There are certain things you need to do to demonstrate respect for your country and those who risked their lives defending it.
It doesn't require much. Just stand still and shut up.
Thursday night, at Spencer's wrestling dual with Cherokee and Estherville-Lincoln Central, I watched with my blood pressure elevating as a group of junior high girls decided to turn the National Anthem into a comedy routine.
As Daly Tighe delivered a beautiful rendition of the song, most in the gym stood silently. Some proudly sang along, hand over their heart, as is an accepted tradition. Others stood quietly, moving their lips to the words, with their hands at their sides, showing the proper respect for the red white and blue.
Then there were the girls. One waving her arms, making boisterous gestures to entertain her friends, who laughed and joined in on the frivolity. Perhaps they weren't the only ones, but they were the only ones I saw.
This isn't an isolated incident. You see it in the student sections at football games and other sporting events as well.
The National Anthem is not a moment to entertain your friends. As a matter of fact it's just the opposite.
You remove your hat from your head and you stand quietly. Sing along respectfully if you choose. Don't insult the performer of this song by acting like a fool. Don't demonstrate such little respect for our veterans.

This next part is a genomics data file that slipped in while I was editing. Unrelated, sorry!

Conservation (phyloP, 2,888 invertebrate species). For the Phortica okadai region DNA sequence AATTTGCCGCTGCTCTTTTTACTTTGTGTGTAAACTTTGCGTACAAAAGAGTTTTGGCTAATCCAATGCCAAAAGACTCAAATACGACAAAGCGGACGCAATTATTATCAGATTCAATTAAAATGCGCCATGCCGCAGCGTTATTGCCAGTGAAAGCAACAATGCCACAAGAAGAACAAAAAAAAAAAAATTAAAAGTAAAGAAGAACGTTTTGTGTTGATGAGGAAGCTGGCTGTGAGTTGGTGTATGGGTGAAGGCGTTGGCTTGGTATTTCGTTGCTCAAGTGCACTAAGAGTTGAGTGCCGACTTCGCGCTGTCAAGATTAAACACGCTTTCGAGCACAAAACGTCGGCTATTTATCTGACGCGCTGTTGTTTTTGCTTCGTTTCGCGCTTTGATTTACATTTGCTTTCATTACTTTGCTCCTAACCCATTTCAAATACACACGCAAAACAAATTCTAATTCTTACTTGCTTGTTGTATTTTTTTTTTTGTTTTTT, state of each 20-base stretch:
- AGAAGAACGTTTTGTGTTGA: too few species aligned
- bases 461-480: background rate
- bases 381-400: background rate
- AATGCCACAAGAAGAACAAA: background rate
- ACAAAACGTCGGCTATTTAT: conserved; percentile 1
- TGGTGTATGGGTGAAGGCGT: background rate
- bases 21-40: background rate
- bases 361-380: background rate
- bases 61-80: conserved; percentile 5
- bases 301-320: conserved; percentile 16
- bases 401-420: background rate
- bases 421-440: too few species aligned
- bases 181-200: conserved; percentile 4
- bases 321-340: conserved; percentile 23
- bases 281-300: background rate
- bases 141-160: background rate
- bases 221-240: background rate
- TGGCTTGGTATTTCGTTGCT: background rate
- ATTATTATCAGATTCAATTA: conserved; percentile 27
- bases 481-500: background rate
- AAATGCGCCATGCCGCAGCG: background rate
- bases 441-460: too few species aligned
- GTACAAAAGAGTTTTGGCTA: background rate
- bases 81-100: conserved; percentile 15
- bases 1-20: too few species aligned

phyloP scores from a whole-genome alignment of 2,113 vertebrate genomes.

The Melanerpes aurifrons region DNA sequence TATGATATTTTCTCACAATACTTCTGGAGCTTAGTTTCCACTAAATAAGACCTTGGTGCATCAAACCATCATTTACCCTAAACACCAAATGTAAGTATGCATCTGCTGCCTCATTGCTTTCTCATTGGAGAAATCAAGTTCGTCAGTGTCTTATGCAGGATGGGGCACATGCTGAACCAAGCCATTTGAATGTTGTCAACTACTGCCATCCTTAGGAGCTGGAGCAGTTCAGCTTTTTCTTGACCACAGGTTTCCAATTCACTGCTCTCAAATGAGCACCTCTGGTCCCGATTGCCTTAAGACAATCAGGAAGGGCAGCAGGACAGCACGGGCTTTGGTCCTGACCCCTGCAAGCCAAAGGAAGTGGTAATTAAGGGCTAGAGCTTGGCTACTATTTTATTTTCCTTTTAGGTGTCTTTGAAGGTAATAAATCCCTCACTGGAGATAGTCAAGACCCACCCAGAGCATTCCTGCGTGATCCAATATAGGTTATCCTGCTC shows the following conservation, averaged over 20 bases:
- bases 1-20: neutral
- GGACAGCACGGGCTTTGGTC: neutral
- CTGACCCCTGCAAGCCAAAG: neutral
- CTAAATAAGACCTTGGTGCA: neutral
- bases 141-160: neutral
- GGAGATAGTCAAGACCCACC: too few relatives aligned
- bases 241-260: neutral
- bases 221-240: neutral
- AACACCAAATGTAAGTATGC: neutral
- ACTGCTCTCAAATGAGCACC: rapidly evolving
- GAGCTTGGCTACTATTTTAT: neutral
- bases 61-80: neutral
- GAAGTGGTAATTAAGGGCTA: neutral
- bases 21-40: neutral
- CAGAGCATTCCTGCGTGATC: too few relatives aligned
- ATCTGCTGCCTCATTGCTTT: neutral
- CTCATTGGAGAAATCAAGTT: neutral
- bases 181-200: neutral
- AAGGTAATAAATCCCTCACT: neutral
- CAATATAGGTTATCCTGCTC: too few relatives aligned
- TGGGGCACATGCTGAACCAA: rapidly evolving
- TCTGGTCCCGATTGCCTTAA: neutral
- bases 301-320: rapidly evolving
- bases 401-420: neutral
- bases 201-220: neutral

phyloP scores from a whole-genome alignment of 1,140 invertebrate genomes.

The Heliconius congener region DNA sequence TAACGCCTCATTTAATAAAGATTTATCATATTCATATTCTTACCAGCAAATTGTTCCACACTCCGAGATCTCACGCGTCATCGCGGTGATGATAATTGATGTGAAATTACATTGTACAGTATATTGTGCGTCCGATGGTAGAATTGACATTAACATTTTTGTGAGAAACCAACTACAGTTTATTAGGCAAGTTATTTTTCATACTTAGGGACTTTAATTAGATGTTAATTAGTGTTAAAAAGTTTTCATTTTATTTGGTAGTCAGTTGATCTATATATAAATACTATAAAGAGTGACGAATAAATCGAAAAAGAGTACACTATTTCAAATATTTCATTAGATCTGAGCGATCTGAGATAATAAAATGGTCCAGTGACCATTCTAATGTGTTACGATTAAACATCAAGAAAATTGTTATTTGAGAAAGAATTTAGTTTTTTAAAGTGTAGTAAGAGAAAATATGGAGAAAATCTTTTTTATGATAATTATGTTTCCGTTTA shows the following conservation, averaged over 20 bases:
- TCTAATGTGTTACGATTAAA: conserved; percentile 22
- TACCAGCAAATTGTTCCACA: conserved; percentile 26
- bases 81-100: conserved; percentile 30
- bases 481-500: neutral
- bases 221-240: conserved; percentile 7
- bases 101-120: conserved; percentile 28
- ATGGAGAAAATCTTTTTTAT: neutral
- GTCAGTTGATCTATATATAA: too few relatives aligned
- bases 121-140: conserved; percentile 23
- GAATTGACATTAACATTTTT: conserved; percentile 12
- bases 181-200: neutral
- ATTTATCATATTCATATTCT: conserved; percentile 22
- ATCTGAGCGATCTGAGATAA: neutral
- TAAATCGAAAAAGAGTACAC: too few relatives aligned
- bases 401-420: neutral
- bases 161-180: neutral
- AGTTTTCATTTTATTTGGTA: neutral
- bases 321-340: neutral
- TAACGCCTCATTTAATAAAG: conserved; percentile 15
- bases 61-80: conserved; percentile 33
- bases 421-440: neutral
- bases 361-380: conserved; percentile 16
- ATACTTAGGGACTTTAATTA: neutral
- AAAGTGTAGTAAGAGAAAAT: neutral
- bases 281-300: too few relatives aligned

I get it. We're talking about kids and sometimes kids behave immaturely. Because they are. But I've tried to teach my children proper etiquette during such moments. My father and my wife's father have both served in the armed forces. Showing respect to the flag and honoring this country is something expected in our house.
I would encourage parents and grandparents to take a moment to explain the importance of this brief demonstration of respect. I'm sure the majority of the kids understand. For the most part, our young people are standing still and behaving appropriately. But for those who aren't, it presents a picture that fits the term "ugly Americans."